The ACT Government ruins a good city!
The Chief Minister Andrew Barr and his Labor/Greens government have made it clear that their view of Canberra’s future is different from that of the city’s residents and those that cherish its place in the world as Australia’s bush capital.
Having masses of tall apartment towers with less greenery and open spaces is the government’s solution to accommodating increases in Canberra’s population. Of course, this is rubbish. It is a complete falsehood that as the city grows that we need to dump our cherished neighbourhoods and the values that formed the city.
For anyone who attended the Woden Valley Community Council meeting earlier this month, it is obvious that our political and planning leaders are trashing the joint. At that meeting the hard-working president, Fiona Carrick, had managed to get three ACT agency chiefs to address residents. They were the Environment, Planning and Sustainable Development deputy boss, the Suburban Land Agency boss and deputy, and the ACT’s Major Projects Canberra deputy boss.
Fiona Carrick commenced the meeting with very detailed evidence of what the main issues are for the Woden Town Centre. What followed was that the three agencies present provided little to address those concerns and the aspirations of the Woden community. All of the agencies specialised in not giving straight answers to questions. It was a painful experience to listen to their ingenuous spin.
While there has been increased talk in recent months of green infrastructure, planting more trees and building sustainable communities, it seems that such are not applicable for the dozens of high-rise towers being plonked on every available space in the Woden Town Centre. According to those running Canberra’s planning and development, the founding ideals and values are being jettisoned to suit the developer-first agenda and short termism of this Labor/Greens coalition government.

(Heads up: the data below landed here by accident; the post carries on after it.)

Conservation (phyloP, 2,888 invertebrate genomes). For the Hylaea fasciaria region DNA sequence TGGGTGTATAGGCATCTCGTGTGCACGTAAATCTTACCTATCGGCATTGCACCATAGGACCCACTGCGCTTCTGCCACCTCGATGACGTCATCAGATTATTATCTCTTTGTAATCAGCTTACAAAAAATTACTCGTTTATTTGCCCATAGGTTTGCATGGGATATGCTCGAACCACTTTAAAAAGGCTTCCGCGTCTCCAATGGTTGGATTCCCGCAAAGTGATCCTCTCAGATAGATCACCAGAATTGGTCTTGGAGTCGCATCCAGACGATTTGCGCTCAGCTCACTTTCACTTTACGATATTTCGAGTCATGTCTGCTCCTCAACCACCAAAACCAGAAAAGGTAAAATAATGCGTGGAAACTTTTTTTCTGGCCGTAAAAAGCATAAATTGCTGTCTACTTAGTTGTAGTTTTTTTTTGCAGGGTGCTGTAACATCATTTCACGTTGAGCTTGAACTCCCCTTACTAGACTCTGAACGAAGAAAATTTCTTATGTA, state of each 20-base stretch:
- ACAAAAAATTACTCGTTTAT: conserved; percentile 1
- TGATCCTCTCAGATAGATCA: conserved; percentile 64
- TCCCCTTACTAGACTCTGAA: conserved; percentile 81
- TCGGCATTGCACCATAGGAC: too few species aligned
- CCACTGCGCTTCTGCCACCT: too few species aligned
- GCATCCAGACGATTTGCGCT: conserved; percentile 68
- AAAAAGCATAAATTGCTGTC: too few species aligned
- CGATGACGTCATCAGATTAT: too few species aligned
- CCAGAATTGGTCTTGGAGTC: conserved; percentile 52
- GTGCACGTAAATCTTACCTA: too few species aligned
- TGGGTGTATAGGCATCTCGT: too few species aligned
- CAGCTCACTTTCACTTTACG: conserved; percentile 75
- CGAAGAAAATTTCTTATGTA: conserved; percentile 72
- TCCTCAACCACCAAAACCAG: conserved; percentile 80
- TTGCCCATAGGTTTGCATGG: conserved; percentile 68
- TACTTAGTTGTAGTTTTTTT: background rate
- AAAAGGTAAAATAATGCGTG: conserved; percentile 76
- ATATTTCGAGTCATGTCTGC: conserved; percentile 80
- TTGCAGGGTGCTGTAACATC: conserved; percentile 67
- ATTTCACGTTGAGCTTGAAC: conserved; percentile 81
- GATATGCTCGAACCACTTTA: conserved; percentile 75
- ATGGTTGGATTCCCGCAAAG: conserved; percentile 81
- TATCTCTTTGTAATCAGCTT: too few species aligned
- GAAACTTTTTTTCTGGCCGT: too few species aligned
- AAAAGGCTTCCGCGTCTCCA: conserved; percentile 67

One of the more mind-bending explanations came from the Suburban Land Agency on traffic arrangements once their Woden block is sold for a 480-apartment tower. The government’s traffic experts had advised that with the arrival of the 1000 or so residents and their cars that no traffic issues will occur. While this was plainly stupid, it was even more so when it was pointed out how many towers are to be built and it will be the total impact of all these new residents that needs to be considered. The agency response was more of the same spin that made even less sense.
Not to be outdone by the stupidity on display that night, Chris Steel, the Minister for City Services and local member for Brindabella, has announced another of his off-the-planet decisions. He is good at making these silly announcements.
Despite being promised for almost a decade, the residents of Molonglo still do not have a large supermarket. Steel’s solution to the subsequent overcrowding at Weston’s Cooleman Court is to take away some of the neighbourhood parkland to make way for more car parking.
Yes, despite his government’s recent spin on open spaces and trees, he is about to bulldoze his way to reduce the city’s greenery to avoid doing anything to provide the expanding suburbs of Molonglo with their own supermarket. So much for this government’s green credentials and so much for Steel being a local member representing his constituents.
What is happening in Woden, Weston and Molonglo is not too different to what is happening across our wonderful city. Canberra’s residents consistently list the priorities as being good design, greenery, parks, open spaces, good transport, roads that deal with the increasing traffic as well as community, sports, cultural and art facilities. Yet there is almost nothing in reality from this government to deliver on such aspirations.
Something has to change before this lot does any more irreparable damage. Besides the urgent need to change our political leaders, the presentations in Woden the other night brought it home that a complete change is also required in those that head up the city’s planning and development agencies.
This article was originally published online with City News
Paul Costigan is an independent commentator and consultant on the visual arts, photography, urban design, environmental issues and everyday matters.